These days, our farm is working its way into hibernation mode, and the general tone has become quieter and calmer all around. While we are turning the corner on our last two weeks of this CSA season, we are eagerly planning and anticipating a delicious start to the winter to lead us into the holidays. We’ve got some plans to source unique items to keep things interesting over the season. We’re always honored to provide a bit of festive spirit and nourishing food to people, especially when the weather gets cold. When we’re all hunkered in around the table, fresh and tasty produce is just the cherry on top. This CSA season was a delightful reminder and return to the sense of community that we know everyone was missing last year.
When it comes to our farm, the last of the tomatoes are being packed up for the stands and the rows are being cleaned and put to bed until the summer rolls around again. But, we’ve also got a pleasantly unexpected wave of baby salad greens making an appearance from this perfect fall weather. Leafy greens love this slight temperate drop at night with the bright sun during the day, so they are sure to be a tasty bunch.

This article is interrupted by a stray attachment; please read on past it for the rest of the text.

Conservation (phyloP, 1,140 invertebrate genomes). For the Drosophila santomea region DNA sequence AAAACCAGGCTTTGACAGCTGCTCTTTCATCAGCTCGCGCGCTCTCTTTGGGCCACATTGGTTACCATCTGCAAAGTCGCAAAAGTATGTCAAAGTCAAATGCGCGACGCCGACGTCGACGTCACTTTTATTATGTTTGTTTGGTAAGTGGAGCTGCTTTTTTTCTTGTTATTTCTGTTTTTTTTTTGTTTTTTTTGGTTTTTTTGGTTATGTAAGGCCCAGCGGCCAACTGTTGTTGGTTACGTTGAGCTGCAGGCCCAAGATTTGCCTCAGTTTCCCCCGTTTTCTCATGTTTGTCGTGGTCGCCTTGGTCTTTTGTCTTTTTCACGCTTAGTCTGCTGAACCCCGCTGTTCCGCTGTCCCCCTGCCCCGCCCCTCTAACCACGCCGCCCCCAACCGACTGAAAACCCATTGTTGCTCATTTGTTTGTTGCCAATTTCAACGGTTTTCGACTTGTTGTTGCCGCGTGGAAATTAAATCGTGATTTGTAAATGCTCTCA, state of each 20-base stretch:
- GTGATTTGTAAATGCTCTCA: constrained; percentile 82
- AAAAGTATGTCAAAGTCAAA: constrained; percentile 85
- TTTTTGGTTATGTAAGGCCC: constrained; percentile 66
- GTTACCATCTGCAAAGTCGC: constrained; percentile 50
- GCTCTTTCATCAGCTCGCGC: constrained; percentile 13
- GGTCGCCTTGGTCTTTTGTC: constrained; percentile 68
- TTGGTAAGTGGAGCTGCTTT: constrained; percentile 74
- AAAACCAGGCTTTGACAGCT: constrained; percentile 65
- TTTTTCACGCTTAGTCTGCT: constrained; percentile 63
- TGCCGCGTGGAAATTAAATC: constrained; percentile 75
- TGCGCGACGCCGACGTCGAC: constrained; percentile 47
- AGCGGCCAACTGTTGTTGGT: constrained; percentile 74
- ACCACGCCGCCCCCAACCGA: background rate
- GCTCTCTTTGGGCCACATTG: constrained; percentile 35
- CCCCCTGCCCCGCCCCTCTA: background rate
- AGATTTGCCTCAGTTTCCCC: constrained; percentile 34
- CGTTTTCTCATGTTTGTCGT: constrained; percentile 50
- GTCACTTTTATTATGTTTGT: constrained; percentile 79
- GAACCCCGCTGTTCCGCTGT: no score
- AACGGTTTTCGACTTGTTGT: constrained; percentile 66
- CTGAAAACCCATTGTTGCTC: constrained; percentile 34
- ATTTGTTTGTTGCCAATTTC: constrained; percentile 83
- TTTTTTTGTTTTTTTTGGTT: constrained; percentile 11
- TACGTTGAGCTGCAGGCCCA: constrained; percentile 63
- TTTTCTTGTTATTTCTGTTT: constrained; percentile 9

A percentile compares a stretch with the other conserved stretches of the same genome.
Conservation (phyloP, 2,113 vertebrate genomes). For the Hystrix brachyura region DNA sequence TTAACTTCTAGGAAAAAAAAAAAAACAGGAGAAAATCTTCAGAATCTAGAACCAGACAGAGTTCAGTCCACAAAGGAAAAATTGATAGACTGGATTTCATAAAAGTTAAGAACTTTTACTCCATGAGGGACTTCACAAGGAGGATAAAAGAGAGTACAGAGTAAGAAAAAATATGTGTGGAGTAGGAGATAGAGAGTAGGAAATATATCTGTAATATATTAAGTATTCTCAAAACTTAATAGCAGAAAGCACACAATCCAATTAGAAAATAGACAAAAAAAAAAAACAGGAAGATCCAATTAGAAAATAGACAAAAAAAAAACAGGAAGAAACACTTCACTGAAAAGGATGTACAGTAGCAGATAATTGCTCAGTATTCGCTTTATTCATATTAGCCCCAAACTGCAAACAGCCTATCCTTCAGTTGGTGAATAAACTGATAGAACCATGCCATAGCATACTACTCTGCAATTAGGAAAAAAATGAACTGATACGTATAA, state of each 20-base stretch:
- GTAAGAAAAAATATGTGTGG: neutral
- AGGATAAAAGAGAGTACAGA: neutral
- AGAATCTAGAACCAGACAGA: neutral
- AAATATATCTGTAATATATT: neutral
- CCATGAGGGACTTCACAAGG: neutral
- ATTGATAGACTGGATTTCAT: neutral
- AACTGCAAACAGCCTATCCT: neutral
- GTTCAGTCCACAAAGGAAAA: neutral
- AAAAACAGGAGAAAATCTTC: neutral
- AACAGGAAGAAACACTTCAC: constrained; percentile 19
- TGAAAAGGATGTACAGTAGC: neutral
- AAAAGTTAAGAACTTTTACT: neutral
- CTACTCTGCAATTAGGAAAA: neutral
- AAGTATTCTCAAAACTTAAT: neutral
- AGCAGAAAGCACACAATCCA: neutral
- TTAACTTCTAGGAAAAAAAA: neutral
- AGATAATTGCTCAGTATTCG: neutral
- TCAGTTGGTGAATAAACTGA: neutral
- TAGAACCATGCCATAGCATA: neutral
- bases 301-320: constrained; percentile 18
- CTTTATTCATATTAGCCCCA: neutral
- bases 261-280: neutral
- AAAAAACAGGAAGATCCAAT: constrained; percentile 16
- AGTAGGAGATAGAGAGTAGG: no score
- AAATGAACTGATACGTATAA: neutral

For those who are interested in my journey through the Culinary Institute, I will let you all know that the fall has settled nicely around campus. With culinary pumpkins lining the cobblestone roads between buildings and the trees along the river deepening in color every day, it’s hard not to feel at ease every time you walk outside. Many of the recipes we’re learning in my fundamentals class right now are coincidentally perfect for this chilly weather and seasonal produce. For example, we made cauliflower gratin with a cheesy bechamel-based sauce called mornay. The professional-grade ovens quickly give these dishes the perfect golden crust to achieve what my chef instructor calls GBD status (Golden, Brown, & Delicious). From the few minutes after our dishes get individually graded by the professor to the time we go into the full clean-up mode, we have the option to eat the food we made that day. It’s a fascinating thing to see a group of 20-somethings huddled in the corner outside the kitchen, wearing chef whites and shoveling bowls full of steaming hot and cheesy cauliflower into their mouths as fast as possible.
I’ve completed this week with a new set of burns on my hands and another level of confidence and excitement towards the endless possibilities that come with fire, a knife, and fantastic ingredients. I’m also gaining immense respect and admiration for the peers around me, as we are all so clearly capable of extraordinary things. The experiences you go through with your kitchen mates grow friendships faster than anything I’ve ever seen so far in my life.